We definitely did that. Download is populated by core gamers looking for something creative and unique. It’s what we wanted, what we loved. I think it’s really important to stand out to make your own game. Digital download is populated by core gamers. For me, that’s great, they’re my kind of people. I understand what they want, I’m one of those people.
That maybe isn’t true with publishers. I encountered this thing. When we pitched to publishers, it was around late 2008 and people remember Uno. It was the first title to sell over 1m on download. It was the first big title. You’d go in and they’d say: card games, puzzle games, etc. After those numbers, you’d see a whole slew of titles. Sudoku, jigsaw, crosswords. But that’s the worst experience. That sold well, so what’s like that, but not exactly like that. 31% of all XBLA titles are “casual”. From the figures that I have, they account for very little of the actual market. The reason for the Uno effect is that it was given away free with the console arcade version of the 360 – it started to do well, and word of mouth spreads, but no other title is going to have that.
So here’s a chart that you can see – these are all the publishers we went to and pitched to. 2K, Majesco, Capcom, Bandai, etc.
“Name me one popular game with motorbikes”
“Collecting giant coins feels unrealistic to me”
“I can see this working as a Facebook app”
“We want games that are less about fun right now”
“We love the theme, but with a different game”
“We believe iPhone will be largely unsupported”
“Can Joe be a monkey? We like monkeys”
We didn’t listen to any of that. A year of negative comments. We had the game pretty playable. For people who know us, they’ll have seen it years ago, really good, even then. Just one or two levels, but you could see what it ocould be.
We got really, really good reviews:
“It feels ike the best Nintendo games” – 95% IGN
“Game of the year” – 99% Gamesdomain
But they picked out that it wasn’t a first party game. We would ahve reviewers mail us. I know nothing about you, it seems different to what I was expecting. It has a personality.
“If you like videogames, basically, you’ll like this” – Eurogamer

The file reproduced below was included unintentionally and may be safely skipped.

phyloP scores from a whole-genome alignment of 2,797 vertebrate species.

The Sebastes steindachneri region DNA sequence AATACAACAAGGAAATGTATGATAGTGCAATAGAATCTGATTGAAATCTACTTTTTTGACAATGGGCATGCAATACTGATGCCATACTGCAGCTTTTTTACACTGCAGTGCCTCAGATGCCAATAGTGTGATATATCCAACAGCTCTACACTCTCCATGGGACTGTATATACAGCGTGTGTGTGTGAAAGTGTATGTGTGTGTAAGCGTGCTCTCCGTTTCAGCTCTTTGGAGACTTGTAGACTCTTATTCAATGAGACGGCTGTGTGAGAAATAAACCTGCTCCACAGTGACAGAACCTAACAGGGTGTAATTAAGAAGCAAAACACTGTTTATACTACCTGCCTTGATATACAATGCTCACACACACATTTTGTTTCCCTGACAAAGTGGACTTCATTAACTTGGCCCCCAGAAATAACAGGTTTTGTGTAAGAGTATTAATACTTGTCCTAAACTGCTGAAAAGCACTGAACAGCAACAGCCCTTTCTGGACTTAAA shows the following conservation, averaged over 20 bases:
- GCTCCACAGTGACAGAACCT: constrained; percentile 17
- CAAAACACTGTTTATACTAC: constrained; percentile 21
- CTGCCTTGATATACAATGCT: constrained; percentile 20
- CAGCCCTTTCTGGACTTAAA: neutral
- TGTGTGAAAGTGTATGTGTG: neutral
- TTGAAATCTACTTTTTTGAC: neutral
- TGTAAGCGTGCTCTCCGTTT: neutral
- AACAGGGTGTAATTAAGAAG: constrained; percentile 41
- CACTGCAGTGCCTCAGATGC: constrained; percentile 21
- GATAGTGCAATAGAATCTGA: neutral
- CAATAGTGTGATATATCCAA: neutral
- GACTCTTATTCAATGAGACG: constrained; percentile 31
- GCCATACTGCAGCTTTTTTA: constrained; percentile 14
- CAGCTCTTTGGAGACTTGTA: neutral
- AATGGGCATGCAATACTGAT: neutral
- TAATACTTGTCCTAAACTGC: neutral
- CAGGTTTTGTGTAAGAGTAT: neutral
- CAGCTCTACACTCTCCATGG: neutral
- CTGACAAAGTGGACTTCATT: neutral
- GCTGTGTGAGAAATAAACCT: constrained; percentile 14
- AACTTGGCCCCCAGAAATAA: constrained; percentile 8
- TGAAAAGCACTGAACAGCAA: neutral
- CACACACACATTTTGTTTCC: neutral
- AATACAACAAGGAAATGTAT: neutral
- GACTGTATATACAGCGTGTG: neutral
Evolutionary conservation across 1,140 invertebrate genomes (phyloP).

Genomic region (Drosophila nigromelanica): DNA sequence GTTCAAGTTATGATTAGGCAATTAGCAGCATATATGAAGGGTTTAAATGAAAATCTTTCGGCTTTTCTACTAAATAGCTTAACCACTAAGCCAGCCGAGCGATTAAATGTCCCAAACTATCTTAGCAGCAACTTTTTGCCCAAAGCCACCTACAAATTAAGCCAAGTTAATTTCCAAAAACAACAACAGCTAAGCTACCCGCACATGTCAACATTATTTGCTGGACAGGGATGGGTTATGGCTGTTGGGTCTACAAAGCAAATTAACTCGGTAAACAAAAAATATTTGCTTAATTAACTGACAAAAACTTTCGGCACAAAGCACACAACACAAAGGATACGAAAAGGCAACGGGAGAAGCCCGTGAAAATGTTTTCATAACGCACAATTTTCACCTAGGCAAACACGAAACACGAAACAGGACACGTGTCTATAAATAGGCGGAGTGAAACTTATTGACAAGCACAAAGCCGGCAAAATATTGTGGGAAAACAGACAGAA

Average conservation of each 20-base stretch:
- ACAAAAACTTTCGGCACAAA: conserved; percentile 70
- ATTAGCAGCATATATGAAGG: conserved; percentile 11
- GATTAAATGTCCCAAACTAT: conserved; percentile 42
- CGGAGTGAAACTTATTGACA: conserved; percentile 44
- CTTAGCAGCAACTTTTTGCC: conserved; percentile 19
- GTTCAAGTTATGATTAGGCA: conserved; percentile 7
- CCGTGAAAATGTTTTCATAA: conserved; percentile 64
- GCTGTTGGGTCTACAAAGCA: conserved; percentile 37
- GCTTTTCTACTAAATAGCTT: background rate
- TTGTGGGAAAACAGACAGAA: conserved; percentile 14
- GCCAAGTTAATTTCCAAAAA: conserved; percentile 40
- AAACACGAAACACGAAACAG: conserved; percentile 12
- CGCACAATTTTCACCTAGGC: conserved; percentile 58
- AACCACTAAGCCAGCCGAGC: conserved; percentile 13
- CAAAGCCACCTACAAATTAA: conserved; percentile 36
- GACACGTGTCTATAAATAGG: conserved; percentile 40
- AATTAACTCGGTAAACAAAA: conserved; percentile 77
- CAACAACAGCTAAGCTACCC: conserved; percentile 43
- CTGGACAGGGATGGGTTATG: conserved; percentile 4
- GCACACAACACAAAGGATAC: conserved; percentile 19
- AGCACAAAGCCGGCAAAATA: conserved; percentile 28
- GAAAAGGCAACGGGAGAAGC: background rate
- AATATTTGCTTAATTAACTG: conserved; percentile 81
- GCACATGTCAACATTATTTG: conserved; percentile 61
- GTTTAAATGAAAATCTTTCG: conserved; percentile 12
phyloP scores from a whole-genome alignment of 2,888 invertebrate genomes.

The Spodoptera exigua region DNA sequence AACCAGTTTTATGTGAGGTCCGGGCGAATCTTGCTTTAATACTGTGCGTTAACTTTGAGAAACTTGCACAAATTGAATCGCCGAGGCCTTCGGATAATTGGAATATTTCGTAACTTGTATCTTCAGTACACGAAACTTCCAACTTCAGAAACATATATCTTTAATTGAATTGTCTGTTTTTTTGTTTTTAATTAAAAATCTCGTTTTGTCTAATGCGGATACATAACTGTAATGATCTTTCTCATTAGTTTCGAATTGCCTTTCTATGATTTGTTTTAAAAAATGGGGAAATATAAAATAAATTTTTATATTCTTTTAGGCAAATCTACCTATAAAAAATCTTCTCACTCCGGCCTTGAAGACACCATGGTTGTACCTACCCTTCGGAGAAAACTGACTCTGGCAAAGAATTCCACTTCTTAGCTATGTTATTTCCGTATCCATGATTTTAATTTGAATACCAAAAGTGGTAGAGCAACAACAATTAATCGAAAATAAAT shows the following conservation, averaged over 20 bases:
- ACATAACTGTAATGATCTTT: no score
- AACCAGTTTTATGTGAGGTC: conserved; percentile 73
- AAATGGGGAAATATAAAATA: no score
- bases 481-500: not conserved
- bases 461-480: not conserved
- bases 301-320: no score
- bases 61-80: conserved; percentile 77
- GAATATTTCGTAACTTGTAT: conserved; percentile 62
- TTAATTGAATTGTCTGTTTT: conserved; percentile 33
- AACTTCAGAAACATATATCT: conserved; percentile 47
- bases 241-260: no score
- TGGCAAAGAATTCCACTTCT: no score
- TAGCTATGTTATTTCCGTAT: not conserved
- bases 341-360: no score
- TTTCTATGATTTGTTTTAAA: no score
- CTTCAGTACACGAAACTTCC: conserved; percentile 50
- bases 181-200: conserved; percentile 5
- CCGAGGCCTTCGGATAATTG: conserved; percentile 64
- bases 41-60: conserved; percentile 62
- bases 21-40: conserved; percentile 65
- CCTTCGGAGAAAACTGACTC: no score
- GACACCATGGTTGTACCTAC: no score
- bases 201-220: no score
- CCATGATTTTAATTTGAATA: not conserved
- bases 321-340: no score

4. Connect with grass roots
When the market is small, sell your game one copy at a time. You can’t afford banner ads. Print ads. You can’t afford any of that. You have to sell it one copy at a time. You have to really go out and talk to the community and build up this army of supporters. The Behemoth are the classic example of this. Castle Crashers was sold like this for five years before it came out. They talked to people. This is pictures of indie games developers workspaces. This is the ultimate power, the ultimate strength of an indie developer. A small studio. We went to Pax, GDC, Eurogamer Expo. We did all of these things. What we found interesting was watching people come in and how people come around to the different stands and how they take in different games. Probably the most interesting thing for me was when we chose our booth at Pax. There’s huge, huge stands from Activision, EA, Microsoft, Sony, all the biggest, biggest games. They’ll have 2-3 games playable at each stand. The only other people are all the indie developers, all around the edges. In front of us, Mafia 2. Shanked on one side, Scrap Metal on the other. You watch people coming in. It’s the worst place to play a game. You pick up, mash and put down. Indie developers – people would break off and talk. We’d talk to people. They’d leave with information to go out and spread. It was really worthwhile to indies. Why aren’t the other games – why aren’t they important that this is the right format for them to be in. There’s no point going to Red Dead Redemption and playing for 5 minutes. But there’s a whole point of playing Joe Danger for 5 minutes.
5. Risk Everything
Download games need word of mouth. Playing safe is the riskiest thing you can do. If something was a good idea, it’d get in over a tickbox feature. The titles on XBLA and PSN have that. Flower is risky. Pixeljunk Shooters is risky. These are hard titles to pitch in the traditional sense. Can’t imagine pitching Castle Crashers. It’s because games on download – the thing about them – you are 100% relying on word of mouth. There’s never been any paid for advertising. People who’ve heard about it is via word of mouth. I’ve banged on about this for ages. What I used to do at EA was work on skyscrapers. This is traditional games publishing. It’s well defined. People have got a good way of doing it now. Studios building bigger and bigger skyscrapers. They have very well laid out schematics, they execute on that as best they can. This is how I’d want things pitched. A defined plan, execute on that, come back in a year. That’s what I’d want if someone were building a house for me.
Digital download is different. You can’t make a skyscraper. You need to make a small house. You need to make the most with the budget, something really interesting, kind of risky. Something that is instantly catches your attention, is different, gets talked about. They see it and know they want to play it. Something much better than a skyscraper. I think we did that. It made development fun.
Joe Danger – broken even on release day. 100% x 10 ROI. Sold 50k copies in Week One. Expected to have a really good return on investment. That’s fantastic. We’re now hiring and going off to build skyscrapers.
No QA? No, we paid for everything.
Why PSN? The only way we could self-publish. XBLA is a bit of a slaughterhouse for smaller developers.